When we start practice, the first step, the first thing that we're engaged in as we sit, as we take up this posture, bringing the body fully into this moment as it is completely and to bring our awareness into this moment completely and to bring all the senses into this moment just as it is completely and to observe what's happening in this moment. Having made this assumption, having made this leap to accepting unconditionally, this idea of selfhood, of permanence, of ‘I am’, we then begin to walk around in the world viewing it from the idea that we have this thing called a ‘self’, that we are this thing called the ‘self’, which operates in a fundamentally different reality than everything else that we come across. We begin to view the world itself, to view experience as relating, as affecting, as impacting positively or negatively this thing that we call a ‘self’. And so suddenly, we begin to look at all of our circumstances, all of our situations as being something which is of benefit to my ‘self’, which will improve my ‘self’, which will increase my ‘self’ and these are the things that we try to grasp. Or, we see things that are of detriment, of damage. They will harm my ‘self’. They will diminish my ‘self’. They will deplete my ‘self’ and we run from those things.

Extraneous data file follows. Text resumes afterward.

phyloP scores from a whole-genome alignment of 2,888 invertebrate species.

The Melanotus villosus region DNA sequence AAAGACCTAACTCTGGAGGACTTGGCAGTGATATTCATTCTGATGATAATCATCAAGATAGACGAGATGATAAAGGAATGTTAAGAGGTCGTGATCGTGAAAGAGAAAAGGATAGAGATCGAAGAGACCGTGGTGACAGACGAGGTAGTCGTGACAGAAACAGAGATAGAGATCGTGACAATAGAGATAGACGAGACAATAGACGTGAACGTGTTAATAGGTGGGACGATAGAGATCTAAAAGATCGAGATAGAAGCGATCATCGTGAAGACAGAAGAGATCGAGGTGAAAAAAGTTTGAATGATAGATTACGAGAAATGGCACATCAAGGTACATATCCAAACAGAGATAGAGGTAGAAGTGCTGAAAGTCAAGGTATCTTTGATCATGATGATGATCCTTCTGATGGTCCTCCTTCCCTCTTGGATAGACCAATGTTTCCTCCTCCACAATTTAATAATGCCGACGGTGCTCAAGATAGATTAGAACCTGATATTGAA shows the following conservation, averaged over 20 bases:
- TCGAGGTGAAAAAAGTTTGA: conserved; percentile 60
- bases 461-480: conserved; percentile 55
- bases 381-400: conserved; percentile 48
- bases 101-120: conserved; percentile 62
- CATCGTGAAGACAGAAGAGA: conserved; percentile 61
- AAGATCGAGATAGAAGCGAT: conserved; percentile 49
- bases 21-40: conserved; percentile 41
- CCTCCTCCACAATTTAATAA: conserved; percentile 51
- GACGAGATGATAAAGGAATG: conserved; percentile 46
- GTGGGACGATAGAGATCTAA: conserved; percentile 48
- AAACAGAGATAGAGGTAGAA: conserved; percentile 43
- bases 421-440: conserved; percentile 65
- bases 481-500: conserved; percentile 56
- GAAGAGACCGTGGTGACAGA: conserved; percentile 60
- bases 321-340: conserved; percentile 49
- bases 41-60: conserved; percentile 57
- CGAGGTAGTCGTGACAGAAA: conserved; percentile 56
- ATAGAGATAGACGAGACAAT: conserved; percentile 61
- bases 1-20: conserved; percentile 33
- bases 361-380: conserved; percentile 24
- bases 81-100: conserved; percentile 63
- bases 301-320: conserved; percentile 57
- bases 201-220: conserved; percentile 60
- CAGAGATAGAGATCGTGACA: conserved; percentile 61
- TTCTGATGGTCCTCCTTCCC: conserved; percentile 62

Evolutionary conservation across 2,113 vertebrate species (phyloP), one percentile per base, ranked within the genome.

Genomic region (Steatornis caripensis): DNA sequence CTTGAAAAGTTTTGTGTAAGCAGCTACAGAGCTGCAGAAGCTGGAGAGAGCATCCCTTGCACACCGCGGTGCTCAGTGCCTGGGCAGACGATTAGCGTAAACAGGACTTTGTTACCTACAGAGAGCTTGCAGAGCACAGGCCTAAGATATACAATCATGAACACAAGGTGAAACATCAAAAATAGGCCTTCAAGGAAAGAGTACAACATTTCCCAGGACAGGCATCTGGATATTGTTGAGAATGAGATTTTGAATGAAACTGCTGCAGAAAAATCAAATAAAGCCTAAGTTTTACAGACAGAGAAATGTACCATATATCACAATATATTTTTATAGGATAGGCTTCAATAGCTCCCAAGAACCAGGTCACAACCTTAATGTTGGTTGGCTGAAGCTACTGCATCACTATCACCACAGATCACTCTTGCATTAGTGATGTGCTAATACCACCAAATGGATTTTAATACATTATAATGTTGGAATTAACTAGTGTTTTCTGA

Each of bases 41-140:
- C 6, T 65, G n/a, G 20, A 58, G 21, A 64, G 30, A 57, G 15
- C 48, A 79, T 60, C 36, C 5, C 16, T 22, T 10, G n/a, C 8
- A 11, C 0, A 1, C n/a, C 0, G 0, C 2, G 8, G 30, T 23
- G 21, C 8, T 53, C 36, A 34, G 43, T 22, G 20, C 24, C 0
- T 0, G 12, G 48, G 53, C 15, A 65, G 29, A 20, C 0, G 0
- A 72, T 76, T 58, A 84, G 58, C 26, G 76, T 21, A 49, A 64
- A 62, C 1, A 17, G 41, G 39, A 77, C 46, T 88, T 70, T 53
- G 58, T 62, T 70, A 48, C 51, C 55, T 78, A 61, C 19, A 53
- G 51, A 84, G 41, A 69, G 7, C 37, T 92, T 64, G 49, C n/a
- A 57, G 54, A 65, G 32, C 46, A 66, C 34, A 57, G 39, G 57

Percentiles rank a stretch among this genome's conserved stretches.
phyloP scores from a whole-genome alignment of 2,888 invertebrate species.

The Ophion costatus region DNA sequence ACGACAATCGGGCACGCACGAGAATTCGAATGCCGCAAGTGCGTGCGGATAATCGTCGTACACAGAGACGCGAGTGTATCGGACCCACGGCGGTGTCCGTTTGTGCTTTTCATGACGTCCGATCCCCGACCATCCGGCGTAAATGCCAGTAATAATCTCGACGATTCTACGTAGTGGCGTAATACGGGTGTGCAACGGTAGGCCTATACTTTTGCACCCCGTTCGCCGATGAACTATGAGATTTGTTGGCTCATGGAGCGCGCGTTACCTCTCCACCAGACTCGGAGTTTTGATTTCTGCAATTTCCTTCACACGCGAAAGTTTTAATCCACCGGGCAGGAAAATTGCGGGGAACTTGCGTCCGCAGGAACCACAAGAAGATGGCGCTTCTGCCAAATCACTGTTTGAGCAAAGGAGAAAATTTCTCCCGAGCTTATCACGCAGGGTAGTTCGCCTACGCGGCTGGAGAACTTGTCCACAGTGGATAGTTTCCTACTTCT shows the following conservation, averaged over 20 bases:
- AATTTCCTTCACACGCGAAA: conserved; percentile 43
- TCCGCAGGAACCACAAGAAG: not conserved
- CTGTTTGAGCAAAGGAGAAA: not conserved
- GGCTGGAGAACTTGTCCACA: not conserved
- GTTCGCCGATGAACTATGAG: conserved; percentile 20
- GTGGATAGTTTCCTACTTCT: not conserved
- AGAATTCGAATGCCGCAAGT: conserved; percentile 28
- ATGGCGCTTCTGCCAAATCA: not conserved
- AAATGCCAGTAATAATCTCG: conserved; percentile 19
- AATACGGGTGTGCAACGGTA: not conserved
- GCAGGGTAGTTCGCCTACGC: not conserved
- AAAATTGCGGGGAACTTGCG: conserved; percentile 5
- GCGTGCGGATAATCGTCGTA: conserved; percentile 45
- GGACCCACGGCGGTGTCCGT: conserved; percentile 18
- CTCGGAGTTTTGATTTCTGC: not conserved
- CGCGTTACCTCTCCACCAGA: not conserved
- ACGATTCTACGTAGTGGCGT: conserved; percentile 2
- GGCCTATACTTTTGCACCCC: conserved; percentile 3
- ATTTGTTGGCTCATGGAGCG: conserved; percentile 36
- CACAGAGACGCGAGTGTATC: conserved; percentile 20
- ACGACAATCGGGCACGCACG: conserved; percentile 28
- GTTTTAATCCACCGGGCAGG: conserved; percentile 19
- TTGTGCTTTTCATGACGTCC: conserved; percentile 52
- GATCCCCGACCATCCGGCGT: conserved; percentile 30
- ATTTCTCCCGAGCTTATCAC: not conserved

So the first practice that we engage in, is to have a good, long, honest, hard, look at this thing that we call ‘self’, that we take as being solid, fixed and permanent and to ask, to question, to investigate. Is it so? It doesn't take very long to start. It doesn't take a genius to deconstruct this notion, this concept, this idea that there is something within us, there is something about us that is lasting fixed and permanent. The more we look, the more we find something that we have hope will demonstrate these qualities, the faster it slips through our fingers. It's certainly not our thoughts. It's certainly not our feelings, our hopes, our aspirations, our beliefs, our physical bodies. In none of these things, is there anywhere we can find something that is lasting fixed and permanent.

This is tough, because it's not just a philosophical, a conceptual practice. When we're engaged in a community, when we're engaged in a practice, a formal practice where we can observe ourselves, observe others, and willingly be observed, we are put into a situation where we say, okay, bearing in mind that we can find no thing about ourselves that is lasting, fixed and permanent, how do we go forward? How do we conduct ourselves? How do we make relationship with the world around us? This is why having a community of practice is of such tremendous importance. This realization, the fundamental emptiness of this concept of self is devastating because it is through this assumption that we view the world, that we have built our lives and our relationships and our careers. It is through this idea that ‘I am!”, that we see the world. To drop this away is to have the carpet pulled out from under us. We must find a new way to live. Uncovering, discovering and manifesting this new way to live is practice. Practice is the reason that we're here. So, that's all I'm going to say tonight. My greatest hope is that you'll take what I said tonight and seriously consider it and go forward into a life of practice.